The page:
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2018 MLB draft profile: 2B Nick Madrigal may be the best college player in the nation

A broken wrist early in the year hasn’t dampened his value one bit.

Nick Madrigal was riding the high of being a projected top 10 draft pick when the worst case scenario happened; he broke his wrist sliding into home during a February 2018 game against Ohio State. It was bad news for a guy projected to go in the top five slots of the amateur draft, where even the slightest dip in performance can completely shake up your projected place in the order — and especially so for an undersized player like Madrigal.

He has since healed and returned to play, though. Luckily for him, most forecasters still see the infielder as the top-rated position player in the draft. The recent FanGraphs mock draft had him going third to the Phillies. But if the Detroit Tigers decide they want to draft a guy who could be a future Ian Kinsler, then selecting Madrigal would help solidify their future infield in a serious way.


Position: 2B (has played some limited SS)
School: Oregon State University
Draft day age: 21
MLB Pipeline prospect rank: 3
Previously drafted: 17th round, 2015

MLB Pipleline Scouting Grades: 2B Nick Madrigal

Hit Power Run Arm Field Overall
Hit Power Run Arm Field Overall
65 40 60 50 55


Madrigal is one of those players that scouts have liked for ineffable reasons. He’s just the kind of player the old school guys know they want. He was initially drafted out of high school by the Cleveland Indians, but opted to go to Oregon State instead to play college ball. He’s a small guy, standing only 5’7, which will naturally bring about comparisons to another small-statured second baseman. But Madrigal likely won’t turn into the next Jose Altuve. He could, however, have the makings of the next Ian Kinsler: a solid everyday second baseman with a good arm and a hot swing. Like Kinsler, MLB Pipeline predicts that if Madrigal continues to play second, he “has the chance to be a Gold Glove caliber second baseman in the future.”

And how is he doing after that wrist injury? John Sickels of Minor League Ball doesn’t seem worried.

The wrist injury has limited Madrigal to 29 at-bats in 2018 but he’s been outstanding in that small sample, hitting .552/.581/.828 with a pair of home runs, three stolen bases, one walk, andzero strikeouts.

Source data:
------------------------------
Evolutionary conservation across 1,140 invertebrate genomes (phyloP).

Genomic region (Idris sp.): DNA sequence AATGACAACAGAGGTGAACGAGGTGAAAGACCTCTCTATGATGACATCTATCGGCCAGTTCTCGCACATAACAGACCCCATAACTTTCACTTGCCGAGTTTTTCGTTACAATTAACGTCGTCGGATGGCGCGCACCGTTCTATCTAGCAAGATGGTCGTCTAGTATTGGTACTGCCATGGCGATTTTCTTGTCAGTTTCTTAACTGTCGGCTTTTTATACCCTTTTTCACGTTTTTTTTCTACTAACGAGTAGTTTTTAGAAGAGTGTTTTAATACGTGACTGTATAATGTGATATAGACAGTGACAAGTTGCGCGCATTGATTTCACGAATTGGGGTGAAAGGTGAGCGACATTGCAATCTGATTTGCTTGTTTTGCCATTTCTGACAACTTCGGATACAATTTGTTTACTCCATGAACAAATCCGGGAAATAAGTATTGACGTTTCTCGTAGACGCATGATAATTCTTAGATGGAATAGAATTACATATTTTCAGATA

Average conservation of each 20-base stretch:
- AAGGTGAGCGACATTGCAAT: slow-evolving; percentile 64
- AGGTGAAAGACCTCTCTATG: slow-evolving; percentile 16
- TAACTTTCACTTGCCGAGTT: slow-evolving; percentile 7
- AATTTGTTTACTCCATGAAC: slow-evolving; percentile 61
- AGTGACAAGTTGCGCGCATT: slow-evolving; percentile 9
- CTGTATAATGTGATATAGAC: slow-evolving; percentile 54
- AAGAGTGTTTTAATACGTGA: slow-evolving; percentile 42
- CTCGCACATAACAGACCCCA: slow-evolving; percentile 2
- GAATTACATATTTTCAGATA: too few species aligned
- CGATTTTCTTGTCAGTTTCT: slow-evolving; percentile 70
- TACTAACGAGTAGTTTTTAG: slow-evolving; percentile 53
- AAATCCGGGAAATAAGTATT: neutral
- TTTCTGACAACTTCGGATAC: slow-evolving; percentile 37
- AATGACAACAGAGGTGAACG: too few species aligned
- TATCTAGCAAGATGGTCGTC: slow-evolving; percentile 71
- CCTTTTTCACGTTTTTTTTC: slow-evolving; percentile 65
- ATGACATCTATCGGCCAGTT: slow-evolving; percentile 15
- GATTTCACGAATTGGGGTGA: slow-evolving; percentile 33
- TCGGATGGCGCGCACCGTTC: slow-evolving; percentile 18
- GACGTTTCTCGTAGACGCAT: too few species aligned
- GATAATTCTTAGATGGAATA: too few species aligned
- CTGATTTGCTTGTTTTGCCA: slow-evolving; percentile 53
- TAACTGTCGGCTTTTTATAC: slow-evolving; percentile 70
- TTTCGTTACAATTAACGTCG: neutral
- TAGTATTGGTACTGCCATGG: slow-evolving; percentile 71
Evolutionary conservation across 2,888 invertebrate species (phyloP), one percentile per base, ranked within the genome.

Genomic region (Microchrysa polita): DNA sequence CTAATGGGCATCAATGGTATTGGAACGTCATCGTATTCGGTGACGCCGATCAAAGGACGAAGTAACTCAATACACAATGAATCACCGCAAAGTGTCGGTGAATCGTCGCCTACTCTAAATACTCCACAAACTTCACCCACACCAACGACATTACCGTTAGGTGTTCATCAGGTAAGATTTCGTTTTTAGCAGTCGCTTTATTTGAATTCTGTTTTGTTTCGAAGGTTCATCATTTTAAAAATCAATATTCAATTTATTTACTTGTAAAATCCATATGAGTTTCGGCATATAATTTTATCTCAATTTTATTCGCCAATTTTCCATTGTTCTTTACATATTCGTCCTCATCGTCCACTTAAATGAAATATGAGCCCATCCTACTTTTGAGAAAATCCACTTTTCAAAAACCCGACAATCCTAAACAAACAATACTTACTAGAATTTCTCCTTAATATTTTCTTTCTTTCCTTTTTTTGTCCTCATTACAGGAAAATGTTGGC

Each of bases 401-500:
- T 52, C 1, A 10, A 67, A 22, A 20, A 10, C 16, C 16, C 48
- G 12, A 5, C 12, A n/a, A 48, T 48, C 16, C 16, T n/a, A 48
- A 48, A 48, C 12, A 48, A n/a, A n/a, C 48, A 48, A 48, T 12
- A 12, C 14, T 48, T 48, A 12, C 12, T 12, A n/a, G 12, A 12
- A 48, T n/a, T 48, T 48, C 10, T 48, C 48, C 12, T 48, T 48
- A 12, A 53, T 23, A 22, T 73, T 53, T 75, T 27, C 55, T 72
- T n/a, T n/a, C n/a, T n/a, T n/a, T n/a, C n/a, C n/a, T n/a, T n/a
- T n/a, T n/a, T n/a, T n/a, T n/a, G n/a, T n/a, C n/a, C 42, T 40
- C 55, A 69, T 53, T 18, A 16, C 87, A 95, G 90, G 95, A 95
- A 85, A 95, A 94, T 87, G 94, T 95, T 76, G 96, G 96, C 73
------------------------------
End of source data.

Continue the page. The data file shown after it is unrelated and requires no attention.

The numbers are obviously gaudy but Madrigal has the tools to back them up.

Madrigal’s greatest gift is his speed, which Sickels notes manifests itself as “ an ideal combination of instincts, athleticism, and aggression.” He goes on to add:

Speed doesn’t matter much if you can’t get on base but Madrigal excels in that department, with a superior batting eye and contact ability. There’s plenty of bat speed and his power production has improved steadily. He should hit a substantial number of doubles and triples and has a shot at hitting double-digit homers down the line. He can bunt, too, if you’re interested in small ball.

By all accounts, Madrigal is the type of player who would develop quickly in the minors and could likely see his path to the major leagues fast-tracked as a result.

If you’re not already sold on Madrigal being one of the best finds of this draft class, let D1 Baseball ($) convince you.

Offensively, Madrigal has a quiet, upright setup and a pronounced leg kick before unloading on the ball with surprising force. He’s a natural line-drive hitter who uses all fields effectively, and he has uncommon feel for centering balls on the barrel with regularity. His timing is exceptional, his pitch recognition is advanced, and he can handle fastballs on either side of the plate as well as quality breaking balls.


As mentioned, Madrigal is a small guy by baseball standards, at 5’7 and 165lbs. While guys like Altuve, and even Dustin Pedroia — who is only 5’9” [Ed.: his dreams] — have proven you don’t need to be a lumbering giant to play solid second base, some teams may potentially want a more classic baseball frame.

It’s also been noted Madrigal is somewhat lacking in the power department. MLB Pipeline ranks him at a mere 40 grade, and 2080 Baseball singled it out as his only major area of weakness, simply saying, “needs some additional strength.” D1 Baseball added, “He’ll never be a true home run threat.”

Madrigal’s recent injury will also be of some concern, and something team scouts will be paying close attention to leading up to next month. So far it hasn’t slowed him down since his return, but teams will want to be careful.

Draft position: top 10, and likely top 3

FanGraphs and MLB Pipeline both rank Madrigal as the No. 3 prospect to get taken in the upcoming draft. Likewise, Baseball America had previously slated Madrigal to go third, noting the Phillies love a strong bat, and adding, “There’s no better college bat than Nick Madrigal.” In a more recent BA draft he had dropped all the way to fourth, noting his injury. They added, “He has one of the best resumes in this year’s draft class and is a relatively safe pick as a polished college hitter who plays up the middle.”

Madrigal might slip slightly if the wrist injury has teams gunshy, but he won’t drop lower than the top 10, barring any further serious injuries.


h/t FanGraphs, 2080 Baseball, and Baseball America for the videos